Public-Private Partnerships (PPP) - new ways of working together

Public-Private Partnerships (PPP) - new ways of working together's Tags

Tags related to this article

Public-Private Partnerships (PPP) - new ways of working together

Published 1 marzo 2018

The provision of investment in public sector estate and new ways of delivering Public-Private Partnerships (PPP) was the subject of a panel debate at this year’s Government Property 2018 conference at the QEII Centre in London. Michael Peeters and Anne Crofts from DAC Beachcroft, The Right Honourable Charles Clarke, Tom Roberts, Head of Infrastructure Advisory at BDO LLP and Melanie Leech CBE from The British Property Foundation discussed the route to a sustainable future for this way of working.

Following the collapse of Carillion; the resignation of Haringey Council’s leader over the proposed Haringey Development Vehicle and on-going scrutiny over the use of PPP models the panel debate provided a timely forum to assess how the UK should move forward in its use of these contracting models.

Tom Roberts commented, "The model of using Public Private Partnerships (PPP) to deliver private investment, risk transfer and value for money can be an effective model but it is going through a ‘crisis of confidence’. As a partnership model it’s easy to overlook that the majority of PFI/PPP projects have successfully delivered investment in new infrastructure assets where the maintenance standards are locked-in over the contract term".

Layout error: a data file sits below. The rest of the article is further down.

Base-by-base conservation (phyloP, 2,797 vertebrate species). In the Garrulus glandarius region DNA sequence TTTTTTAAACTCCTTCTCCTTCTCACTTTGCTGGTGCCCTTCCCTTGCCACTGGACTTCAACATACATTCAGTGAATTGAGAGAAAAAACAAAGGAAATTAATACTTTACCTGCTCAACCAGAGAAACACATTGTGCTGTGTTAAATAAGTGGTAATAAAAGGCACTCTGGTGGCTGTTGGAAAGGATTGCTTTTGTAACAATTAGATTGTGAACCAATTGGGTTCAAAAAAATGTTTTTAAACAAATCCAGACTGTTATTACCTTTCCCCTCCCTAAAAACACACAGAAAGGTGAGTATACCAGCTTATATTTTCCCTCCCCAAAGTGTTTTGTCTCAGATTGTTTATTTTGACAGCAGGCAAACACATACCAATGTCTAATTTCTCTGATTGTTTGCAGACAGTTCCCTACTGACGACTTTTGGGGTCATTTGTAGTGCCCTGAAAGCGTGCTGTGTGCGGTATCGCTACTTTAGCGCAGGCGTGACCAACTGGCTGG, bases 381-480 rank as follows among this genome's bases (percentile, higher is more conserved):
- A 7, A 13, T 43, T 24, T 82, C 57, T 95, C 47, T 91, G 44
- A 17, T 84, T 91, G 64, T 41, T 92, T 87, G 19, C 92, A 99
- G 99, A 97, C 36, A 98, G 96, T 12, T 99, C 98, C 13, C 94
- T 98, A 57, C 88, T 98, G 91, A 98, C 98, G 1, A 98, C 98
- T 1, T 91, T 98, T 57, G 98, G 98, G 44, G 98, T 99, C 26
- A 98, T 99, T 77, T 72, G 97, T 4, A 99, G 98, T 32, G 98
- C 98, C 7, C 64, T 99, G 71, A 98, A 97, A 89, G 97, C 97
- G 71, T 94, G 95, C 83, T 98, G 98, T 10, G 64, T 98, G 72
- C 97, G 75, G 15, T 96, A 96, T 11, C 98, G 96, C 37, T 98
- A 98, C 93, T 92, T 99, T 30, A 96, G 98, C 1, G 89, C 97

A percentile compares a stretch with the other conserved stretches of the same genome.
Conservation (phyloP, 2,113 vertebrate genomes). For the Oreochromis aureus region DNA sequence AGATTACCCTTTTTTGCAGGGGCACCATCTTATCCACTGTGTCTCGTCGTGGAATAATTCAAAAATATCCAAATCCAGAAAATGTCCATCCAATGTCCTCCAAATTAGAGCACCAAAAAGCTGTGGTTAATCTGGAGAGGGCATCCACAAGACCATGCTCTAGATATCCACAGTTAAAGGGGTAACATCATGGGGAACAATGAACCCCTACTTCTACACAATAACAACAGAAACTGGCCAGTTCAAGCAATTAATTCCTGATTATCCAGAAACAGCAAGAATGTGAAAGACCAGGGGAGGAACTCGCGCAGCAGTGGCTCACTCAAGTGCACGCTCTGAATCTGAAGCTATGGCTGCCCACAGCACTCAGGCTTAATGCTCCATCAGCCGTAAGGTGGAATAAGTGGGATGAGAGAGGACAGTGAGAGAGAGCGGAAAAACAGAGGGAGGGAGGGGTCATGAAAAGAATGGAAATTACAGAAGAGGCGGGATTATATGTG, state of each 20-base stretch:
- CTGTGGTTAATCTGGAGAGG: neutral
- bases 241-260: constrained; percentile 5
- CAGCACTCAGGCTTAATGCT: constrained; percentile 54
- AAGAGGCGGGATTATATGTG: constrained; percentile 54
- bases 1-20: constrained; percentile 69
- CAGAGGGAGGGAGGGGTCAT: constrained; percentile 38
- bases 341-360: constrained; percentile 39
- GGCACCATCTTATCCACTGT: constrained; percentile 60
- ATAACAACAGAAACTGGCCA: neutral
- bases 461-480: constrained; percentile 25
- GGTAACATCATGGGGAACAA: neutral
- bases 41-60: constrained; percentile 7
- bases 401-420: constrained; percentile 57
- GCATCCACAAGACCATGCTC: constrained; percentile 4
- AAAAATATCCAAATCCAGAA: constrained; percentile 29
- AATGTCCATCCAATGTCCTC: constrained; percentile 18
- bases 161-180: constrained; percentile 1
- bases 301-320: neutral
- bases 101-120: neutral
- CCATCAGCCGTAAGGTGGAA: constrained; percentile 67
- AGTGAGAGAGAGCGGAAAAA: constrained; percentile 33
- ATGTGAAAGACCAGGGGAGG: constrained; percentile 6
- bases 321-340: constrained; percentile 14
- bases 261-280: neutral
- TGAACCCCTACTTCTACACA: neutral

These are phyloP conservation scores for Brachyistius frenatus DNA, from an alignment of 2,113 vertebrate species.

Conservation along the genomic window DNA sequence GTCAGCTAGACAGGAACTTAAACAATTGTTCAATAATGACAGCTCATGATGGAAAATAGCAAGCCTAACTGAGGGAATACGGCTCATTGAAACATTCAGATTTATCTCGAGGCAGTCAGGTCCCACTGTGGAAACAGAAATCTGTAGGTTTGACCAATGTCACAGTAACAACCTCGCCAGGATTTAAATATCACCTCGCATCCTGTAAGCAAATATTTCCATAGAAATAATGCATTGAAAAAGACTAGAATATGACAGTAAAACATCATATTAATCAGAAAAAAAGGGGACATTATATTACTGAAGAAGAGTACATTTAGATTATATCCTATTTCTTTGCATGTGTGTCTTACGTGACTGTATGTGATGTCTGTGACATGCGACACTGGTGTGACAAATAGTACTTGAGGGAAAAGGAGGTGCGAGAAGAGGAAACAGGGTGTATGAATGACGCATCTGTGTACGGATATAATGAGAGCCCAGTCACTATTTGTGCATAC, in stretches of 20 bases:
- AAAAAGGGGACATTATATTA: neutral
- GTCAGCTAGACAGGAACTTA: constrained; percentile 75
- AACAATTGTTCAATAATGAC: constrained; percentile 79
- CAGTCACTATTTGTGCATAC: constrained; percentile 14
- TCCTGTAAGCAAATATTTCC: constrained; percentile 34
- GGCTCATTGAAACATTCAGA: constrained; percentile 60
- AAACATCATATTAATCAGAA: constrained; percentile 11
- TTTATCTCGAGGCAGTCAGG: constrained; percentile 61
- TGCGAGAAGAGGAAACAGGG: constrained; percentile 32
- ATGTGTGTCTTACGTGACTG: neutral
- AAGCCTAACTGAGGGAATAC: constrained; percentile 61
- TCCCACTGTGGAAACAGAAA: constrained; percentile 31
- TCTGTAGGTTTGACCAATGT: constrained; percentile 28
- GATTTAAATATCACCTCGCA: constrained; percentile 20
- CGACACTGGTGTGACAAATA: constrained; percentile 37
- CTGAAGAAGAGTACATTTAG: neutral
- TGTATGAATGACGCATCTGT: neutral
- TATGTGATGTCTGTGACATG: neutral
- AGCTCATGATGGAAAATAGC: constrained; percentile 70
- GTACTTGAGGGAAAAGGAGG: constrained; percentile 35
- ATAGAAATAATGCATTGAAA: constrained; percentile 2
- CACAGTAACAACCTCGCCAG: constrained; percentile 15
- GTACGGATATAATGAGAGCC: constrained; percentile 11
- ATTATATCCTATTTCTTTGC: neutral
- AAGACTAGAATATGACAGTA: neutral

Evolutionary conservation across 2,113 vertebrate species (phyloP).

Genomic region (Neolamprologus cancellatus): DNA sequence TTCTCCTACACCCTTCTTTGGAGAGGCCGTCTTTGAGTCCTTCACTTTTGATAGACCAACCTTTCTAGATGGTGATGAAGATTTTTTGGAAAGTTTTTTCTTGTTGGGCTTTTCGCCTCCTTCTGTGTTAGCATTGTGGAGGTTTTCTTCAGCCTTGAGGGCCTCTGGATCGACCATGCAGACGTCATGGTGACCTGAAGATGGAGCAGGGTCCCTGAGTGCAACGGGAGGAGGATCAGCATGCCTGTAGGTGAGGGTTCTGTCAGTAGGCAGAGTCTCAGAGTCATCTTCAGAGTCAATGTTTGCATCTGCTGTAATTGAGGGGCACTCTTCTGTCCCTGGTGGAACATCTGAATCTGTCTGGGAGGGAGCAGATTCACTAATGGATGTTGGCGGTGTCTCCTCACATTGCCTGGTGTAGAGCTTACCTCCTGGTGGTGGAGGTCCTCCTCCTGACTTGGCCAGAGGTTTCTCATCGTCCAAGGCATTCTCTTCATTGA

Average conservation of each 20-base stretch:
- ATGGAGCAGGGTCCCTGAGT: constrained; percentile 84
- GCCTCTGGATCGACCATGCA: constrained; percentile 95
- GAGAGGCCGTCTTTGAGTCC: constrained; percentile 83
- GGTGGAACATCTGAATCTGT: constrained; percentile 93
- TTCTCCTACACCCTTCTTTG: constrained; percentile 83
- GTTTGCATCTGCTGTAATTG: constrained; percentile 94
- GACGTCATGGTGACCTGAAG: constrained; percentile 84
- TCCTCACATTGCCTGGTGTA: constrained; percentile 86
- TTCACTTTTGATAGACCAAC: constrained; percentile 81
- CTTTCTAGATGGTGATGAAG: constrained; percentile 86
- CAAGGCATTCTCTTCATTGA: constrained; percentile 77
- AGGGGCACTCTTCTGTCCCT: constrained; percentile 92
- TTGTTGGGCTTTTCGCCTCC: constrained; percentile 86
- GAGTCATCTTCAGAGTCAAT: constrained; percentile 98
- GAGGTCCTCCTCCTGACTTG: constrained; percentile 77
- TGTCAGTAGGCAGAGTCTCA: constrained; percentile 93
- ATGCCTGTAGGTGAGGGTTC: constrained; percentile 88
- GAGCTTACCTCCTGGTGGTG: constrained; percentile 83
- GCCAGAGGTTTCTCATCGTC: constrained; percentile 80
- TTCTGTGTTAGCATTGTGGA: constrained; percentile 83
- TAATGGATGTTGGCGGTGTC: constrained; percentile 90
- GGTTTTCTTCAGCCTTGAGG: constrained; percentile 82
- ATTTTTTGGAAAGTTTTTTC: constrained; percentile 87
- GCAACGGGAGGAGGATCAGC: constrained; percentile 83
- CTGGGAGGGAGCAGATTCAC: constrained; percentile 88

Charles Clarke advised that collaboration is key to the success of future partnerships. "The focus needs to be on getting better at partnership working. All the professionals involved need to look at this challenge; it is not more of a responsibility for one group or another. The substantial public benefits to be gained when the model works well would be difficult to achieve without this approach."

Detailing how the UK has led the way in the development of partnership models Tom Roberts said, "The United Kingdom has been at the forefront of developing partnership models and has created legal documentation and structures that are incredibly robust and have been exported globally to other countries wanting to emulate these models. In 2016 the global market for Project Finance investment was worth some $276 billion with many large PPP deals included in this figure.”

With a focus on building better relationships between both sectors, Melanie Leech commented, "A recent report by the British Property Foundation and the Local Government Association helpfully highlights some of the key points around developing partnership relationships. This included the need for the public sector to develop a more commercial mind-set and communicate effectively. Greater public sector ownership of equity and involvement means the governance of the long term investments becomes a joint commitment."

Charles Clarke advises the public sector to look to best practice commissioning procedures, which will deliver the necessary robust scrutiny of contracting partners, followed up by improved management. For the private sector he suggests checking supply chains, avoid working across too many markets and too much complexity and think longer term.

Both parties must commit to:

  • Putting the interest of the citizen at the heart of the contract, clearly establishing the social purpose of the partnership

  • Treating workers properly with proper contracts, training, pay and trade union recognition

  • Following an open and transparent approach, reinforced by strong auditing from the National Audit Office